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Hear the Sound of a Black Hole ‘Echo’

The "Reverberation Machine" is helping scientists detect outbursts from black holes.

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A black hole binary, in an artist's illustration.
An artist’s imagining of a jet spewing from a black hole binary.
Illustration: Aurore Simonnet and NASA’s Goddard Space Flight Center

Using a new tool they nicknamed the “Reverberation Machine,” researchers have detected eight echoing black hole binaries in the Milky Way. They then converted those X-ray echoes into sound waves, which you can listen to in the video below.

The Reverberation Machine combed satellite data from NICER, a telescope aboard the International Space Station that studies X-ray emissions from sources like black holes and neutron stars, including a weird type of emission known as an ‘echo.’ In a recent study published in The Astrophysical Journal, a team of astrophysicists describe eight new black hole binary echoes and their X-ray outbursts.

Black holes are famously massive objects with such intense gravitational pulls that not even light can escape them. Black holes are often surrounded by accumulations of superheated gas and dust, called accretion disks. When some of that superheated matter falls into a black hole, X-rays are produced.


In black hole X-ray binaries, the hole orbits and feeds off of a large companion star, like a flea on a dog, making the immediate vicinity glow with X-rays. Thanks to these accretion disks, researchers are able to observe otherwise-invisible black holes.

“The role of black holes in galaxy evolution is an outstanding question in modern astrophysics,” said Erin Kara, an astrophysicist at MIT and a co-author of the study, in an institute release. “Interestingly, these black hole binaries appear to be ‘mini’ supermassive black holes, and so by understanding the outbursts in these small, nearby systems, we can understand how similar outbursts in supermassive black holes affect the galaxies in which they reside.”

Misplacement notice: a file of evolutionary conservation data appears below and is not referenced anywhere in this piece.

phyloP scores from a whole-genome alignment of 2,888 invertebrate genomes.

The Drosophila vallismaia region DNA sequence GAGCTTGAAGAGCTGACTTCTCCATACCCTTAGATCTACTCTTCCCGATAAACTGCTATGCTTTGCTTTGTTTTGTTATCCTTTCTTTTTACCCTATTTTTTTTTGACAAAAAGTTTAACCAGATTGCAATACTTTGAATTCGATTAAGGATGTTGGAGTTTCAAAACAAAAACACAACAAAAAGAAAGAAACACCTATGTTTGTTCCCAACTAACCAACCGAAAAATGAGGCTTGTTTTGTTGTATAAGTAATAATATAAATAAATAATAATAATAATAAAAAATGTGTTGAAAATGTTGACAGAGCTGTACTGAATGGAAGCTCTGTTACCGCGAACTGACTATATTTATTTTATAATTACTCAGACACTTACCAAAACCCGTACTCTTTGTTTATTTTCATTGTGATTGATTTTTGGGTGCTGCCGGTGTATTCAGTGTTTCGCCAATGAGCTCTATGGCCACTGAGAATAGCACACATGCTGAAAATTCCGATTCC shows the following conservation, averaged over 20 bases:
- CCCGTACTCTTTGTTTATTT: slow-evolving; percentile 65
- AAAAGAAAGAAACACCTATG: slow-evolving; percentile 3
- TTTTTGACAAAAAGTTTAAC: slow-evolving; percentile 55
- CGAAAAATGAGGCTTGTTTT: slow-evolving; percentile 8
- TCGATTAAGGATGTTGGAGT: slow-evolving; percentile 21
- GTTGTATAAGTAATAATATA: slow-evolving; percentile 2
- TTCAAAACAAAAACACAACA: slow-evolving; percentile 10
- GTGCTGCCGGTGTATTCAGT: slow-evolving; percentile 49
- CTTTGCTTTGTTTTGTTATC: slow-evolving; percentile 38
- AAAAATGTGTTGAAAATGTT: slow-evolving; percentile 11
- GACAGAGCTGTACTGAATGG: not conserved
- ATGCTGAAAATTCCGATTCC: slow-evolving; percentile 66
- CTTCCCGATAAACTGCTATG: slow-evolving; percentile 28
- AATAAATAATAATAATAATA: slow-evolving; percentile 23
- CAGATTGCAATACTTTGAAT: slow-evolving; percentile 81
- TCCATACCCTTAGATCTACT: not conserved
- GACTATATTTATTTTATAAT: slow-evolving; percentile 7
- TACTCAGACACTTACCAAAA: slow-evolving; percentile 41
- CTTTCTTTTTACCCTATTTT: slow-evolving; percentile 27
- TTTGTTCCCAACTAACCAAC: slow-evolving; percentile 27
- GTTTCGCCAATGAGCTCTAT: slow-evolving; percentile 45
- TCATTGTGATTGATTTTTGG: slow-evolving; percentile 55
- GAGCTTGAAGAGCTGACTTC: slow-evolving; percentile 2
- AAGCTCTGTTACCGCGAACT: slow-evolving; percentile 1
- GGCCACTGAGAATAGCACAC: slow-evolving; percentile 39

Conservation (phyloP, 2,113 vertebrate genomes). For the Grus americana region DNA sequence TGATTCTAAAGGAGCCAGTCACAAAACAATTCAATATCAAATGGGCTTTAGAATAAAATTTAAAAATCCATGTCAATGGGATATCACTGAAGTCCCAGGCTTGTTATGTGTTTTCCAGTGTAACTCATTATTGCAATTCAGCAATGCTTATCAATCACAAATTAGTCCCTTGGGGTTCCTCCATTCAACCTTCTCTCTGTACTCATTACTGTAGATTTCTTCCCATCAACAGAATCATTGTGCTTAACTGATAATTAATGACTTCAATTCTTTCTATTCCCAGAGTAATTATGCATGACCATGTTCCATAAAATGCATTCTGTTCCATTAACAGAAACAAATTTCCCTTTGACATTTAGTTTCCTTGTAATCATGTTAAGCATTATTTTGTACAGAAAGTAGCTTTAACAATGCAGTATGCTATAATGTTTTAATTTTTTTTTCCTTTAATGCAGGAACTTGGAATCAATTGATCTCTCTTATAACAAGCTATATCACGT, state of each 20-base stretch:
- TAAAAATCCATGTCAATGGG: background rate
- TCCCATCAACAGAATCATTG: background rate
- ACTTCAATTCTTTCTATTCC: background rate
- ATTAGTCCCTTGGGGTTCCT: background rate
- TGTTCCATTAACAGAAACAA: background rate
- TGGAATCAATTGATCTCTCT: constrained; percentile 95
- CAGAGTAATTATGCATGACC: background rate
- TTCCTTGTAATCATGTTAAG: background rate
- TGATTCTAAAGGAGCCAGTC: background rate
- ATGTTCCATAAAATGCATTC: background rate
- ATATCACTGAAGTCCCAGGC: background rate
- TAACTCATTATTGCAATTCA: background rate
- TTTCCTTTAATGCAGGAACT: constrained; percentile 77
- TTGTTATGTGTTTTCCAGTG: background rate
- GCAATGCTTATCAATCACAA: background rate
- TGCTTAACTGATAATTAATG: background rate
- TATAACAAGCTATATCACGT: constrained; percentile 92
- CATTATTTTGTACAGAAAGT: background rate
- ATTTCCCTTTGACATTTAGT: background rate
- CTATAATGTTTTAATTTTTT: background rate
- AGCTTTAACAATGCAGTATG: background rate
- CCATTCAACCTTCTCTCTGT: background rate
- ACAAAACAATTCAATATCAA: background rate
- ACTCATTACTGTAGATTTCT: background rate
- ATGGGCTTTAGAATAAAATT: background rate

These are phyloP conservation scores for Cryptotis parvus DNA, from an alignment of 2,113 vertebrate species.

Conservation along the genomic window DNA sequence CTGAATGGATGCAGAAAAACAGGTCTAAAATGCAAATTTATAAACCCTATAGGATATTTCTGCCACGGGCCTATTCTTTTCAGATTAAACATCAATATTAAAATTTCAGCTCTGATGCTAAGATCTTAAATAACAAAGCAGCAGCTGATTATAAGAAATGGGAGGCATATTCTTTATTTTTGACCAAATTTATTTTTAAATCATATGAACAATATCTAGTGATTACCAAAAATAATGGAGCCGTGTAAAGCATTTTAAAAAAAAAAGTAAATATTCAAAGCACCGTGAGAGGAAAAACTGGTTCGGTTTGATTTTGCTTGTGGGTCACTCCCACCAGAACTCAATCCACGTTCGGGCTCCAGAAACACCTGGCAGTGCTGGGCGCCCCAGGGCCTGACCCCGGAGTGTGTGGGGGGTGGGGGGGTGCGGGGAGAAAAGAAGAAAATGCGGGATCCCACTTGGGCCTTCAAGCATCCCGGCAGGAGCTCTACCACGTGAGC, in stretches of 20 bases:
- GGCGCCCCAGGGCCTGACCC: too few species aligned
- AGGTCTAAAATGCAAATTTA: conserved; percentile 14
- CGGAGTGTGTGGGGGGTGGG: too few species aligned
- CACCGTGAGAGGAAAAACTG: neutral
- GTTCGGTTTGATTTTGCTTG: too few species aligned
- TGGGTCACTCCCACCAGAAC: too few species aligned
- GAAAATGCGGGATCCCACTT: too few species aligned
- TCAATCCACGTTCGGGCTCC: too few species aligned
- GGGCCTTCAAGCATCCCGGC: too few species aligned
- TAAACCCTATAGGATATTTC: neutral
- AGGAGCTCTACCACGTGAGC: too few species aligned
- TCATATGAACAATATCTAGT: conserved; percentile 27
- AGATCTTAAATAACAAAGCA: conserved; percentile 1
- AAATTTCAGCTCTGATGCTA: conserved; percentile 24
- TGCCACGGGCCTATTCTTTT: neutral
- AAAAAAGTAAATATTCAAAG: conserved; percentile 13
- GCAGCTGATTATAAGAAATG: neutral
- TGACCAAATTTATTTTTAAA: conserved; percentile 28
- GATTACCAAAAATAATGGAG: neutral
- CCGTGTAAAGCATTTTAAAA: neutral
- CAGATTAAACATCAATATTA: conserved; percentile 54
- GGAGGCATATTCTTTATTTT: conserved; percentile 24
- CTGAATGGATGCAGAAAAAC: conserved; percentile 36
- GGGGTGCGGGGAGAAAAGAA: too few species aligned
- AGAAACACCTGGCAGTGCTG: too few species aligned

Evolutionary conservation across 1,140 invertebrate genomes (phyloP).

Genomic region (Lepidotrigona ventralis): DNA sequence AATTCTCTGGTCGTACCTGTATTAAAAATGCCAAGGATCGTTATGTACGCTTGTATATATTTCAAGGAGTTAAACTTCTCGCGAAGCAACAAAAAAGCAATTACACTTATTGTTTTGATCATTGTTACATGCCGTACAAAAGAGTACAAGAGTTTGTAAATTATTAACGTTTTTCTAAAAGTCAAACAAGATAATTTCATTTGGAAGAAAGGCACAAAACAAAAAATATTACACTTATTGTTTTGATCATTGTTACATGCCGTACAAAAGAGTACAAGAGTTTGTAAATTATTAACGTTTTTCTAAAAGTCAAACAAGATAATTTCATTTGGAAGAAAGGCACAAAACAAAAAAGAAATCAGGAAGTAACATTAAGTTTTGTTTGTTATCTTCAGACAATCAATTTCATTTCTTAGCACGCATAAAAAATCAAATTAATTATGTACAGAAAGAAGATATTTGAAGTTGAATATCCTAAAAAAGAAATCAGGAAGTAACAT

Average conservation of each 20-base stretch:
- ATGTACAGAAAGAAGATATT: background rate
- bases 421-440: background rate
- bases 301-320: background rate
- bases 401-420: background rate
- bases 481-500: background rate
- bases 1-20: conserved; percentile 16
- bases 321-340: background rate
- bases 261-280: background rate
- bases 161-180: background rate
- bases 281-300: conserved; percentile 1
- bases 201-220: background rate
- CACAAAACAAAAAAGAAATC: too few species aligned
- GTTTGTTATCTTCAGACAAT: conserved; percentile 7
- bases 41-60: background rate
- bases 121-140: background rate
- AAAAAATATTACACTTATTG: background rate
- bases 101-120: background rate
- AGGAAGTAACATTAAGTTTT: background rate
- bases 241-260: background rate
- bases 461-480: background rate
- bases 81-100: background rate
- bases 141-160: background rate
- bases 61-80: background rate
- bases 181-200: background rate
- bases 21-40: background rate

The researchers found that the black holes ranged in mass from five to 15 times the mass of the Sun, and all were feeding on Sun-like stars. The team reported that the black holes first had a large outburst of X-rays that lasted for several weeks, during which time the black holes generated luminous coronas and spewed huge jets of material moving at nearly the speed of light. Then, over the course of a few days, the coronas faded and the jets sputtered out as the black holes settled into lower energy states.

Some of those X-rays reflect off the accretion disks, creating ‘echoes’ of the initial emission. Last year, astrophysicists detected light echoing off the far side of a black hole for the first time, though that black hole was in a distant galaxy, and the eight newly discovered echoes are all in the Milky Way.

“We’re at the beginnings of being able to use these light echoes to reconstruct the environments closest to the black hole,” Kara said. “Now we’ve shown these echoes are commonly observed, and we’re able to probe connections between a black hole’s disk, jet, and corona in a new way.”


In a related project, Kara collaborated with education and music scholars to convert black hole X-ray emissions into sound waves. The lower frequency light corresponds to lower pitches in the audio. You can hear how the X-ray emissions crescendo before fading as the black holes’ outbursts subside. Now we just need someone to mix a sick black hole club beat.

More: New Video Puts Iconic Image of Black Hole in a Cosmic Context